Wednesday, June 04, 2008
ABC joins uncritical panic over cannabis
"Psychiatrists have known for years that there is nothing soft about the drug cannabis," gushed the reporter headlining her story on the ABC's AM program this morning.
She was talking about a study of 15 men who had smoked at least five joints a day for ten years. The men showed a shrinkage of certain parts of their brains and, not surprisingly, had reduced memory performance. The results were compared to minor brain injury trauma (like boxers get, legally, all the time).
This seems typical of recent output from the prohibition industry – reductive research setting out to find harm (otherwise they don't get funded), using a tiny sample and guaranteeing headlines from uncritical media, resulting in professional kudos. It creates alarm in the uninformed public and is used by prohibitionists to justify their position, no-one apparently noticing that all this drug abuse demonstrates that prohibition is not working.
Five joints a day for ten years might be similar to drinking two bottles of vodka a day or perhaps eating ten carrots a day, both of which would probably cause harm to the abuser. This does not justify gushing headlines that carrots 'are not a soft drug'.
And where would they find 15 guys who consumed that much pot? They must be very unusual people, almost certainly among the 4.5% of the population who are unemployed. I'll bet they also smoke tobacco and drink, although the researchers say they matched the control group for other factors. I would guess they have other precursor problems, and I'll bet this minor study had not scanned their brains before the ten-year period, either. And how did they conclude, from this atypical sample, that 'any amount' of smoking put the person at risk?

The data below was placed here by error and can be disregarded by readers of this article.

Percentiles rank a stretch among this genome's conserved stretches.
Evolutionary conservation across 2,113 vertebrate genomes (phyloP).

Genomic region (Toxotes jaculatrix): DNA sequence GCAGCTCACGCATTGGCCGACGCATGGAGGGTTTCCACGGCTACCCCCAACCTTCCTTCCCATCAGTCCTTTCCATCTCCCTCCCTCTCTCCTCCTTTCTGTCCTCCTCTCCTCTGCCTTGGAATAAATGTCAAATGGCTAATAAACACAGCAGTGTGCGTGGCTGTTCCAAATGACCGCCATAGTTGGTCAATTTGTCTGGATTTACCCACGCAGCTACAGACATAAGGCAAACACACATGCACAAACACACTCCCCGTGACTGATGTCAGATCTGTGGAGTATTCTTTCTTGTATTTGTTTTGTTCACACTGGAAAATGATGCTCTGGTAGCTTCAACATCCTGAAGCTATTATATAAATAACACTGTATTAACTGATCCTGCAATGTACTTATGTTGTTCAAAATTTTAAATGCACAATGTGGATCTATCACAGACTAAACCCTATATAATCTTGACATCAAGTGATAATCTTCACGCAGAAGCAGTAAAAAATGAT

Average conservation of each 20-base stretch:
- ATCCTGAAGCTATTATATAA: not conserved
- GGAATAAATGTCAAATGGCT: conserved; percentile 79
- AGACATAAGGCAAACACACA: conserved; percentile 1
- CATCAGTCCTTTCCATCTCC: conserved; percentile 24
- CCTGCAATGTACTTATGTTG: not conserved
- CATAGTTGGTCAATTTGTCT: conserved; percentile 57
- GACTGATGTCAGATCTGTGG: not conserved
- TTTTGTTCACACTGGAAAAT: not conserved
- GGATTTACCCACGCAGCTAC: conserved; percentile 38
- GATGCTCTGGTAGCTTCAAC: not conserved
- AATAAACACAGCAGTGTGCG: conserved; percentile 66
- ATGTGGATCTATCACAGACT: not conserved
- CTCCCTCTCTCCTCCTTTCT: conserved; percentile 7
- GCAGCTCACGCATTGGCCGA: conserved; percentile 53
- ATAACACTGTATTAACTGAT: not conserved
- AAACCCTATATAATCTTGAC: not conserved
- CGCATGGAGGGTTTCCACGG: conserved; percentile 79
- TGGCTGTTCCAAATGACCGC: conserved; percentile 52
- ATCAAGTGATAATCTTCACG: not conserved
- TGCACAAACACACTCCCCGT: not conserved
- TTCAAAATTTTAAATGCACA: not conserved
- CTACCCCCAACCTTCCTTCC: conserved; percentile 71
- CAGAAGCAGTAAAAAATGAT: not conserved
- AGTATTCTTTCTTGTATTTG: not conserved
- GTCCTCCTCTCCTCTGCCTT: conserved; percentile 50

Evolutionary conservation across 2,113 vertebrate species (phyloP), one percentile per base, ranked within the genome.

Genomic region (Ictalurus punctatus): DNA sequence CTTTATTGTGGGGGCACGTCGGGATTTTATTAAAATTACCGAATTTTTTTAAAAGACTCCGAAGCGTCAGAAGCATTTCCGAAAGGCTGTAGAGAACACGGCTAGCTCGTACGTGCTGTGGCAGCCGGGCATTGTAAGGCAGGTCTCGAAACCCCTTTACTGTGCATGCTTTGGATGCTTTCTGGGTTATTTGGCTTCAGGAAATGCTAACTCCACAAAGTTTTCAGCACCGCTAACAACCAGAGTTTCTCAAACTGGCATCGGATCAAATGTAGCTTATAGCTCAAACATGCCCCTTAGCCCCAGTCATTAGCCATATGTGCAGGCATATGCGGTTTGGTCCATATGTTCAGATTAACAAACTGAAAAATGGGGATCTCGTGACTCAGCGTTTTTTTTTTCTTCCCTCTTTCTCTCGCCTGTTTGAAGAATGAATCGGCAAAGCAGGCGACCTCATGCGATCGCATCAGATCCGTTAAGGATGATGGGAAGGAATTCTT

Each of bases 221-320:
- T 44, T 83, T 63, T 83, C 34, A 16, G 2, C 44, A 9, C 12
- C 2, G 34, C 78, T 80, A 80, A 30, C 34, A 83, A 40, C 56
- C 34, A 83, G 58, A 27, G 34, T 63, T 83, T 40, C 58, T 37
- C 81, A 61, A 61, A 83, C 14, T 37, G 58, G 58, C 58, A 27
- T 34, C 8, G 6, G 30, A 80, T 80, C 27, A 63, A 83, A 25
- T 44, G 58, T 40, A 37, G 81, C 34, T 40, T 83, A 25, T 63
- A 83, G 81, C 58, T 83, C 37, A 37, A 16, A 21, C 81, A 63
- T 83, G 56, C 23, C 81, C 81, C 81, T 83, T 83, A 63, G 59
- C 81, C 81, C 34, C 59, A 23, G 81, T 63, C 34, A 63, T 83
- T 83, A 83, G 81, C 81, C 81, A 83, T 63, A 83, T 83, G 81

As I write the researcher, Marat Yucel from Melbourne University, is on 702's Morning Show trotting out a lone 20-year-old ex-smoker, who was not even in the study but is part of a tiny minority who had a bad time on it. Standard tactics. But it will look good on Yucel's CV.
At least AM quoted Gino Vumbaca from ADCA who cautioned about the small sample used in the study.
Ah, Yucel just admitted that all the smokers in the sample were unemployed and the control group wasn't. So the study could equally have concluded that unemployment shrinks your brain. And now as I listen he's COMPLETELY lost it, comparing drug law reformers to people who say tobacco is harmless because a tiny number of smokers live for a hundred years, while 90% plus of cannabis smokers never experience significant problems, the complete reverse evidence base. Host Deborah Cameron missed that glaring fallacy, though.
Meanwhile the potentially $120 million worth of ice lost by police (see previous post) remains out there on the black market and the media are ignoring this massive failure of prohibition. Their news sense is definitely lost in the moral panic.
PS: A kind commenter posted this link from a New Scientist blog which largely reinforces the analysis above.
PPS: Here's a concise piece discrediting many of the prohibition myths peddled by the media.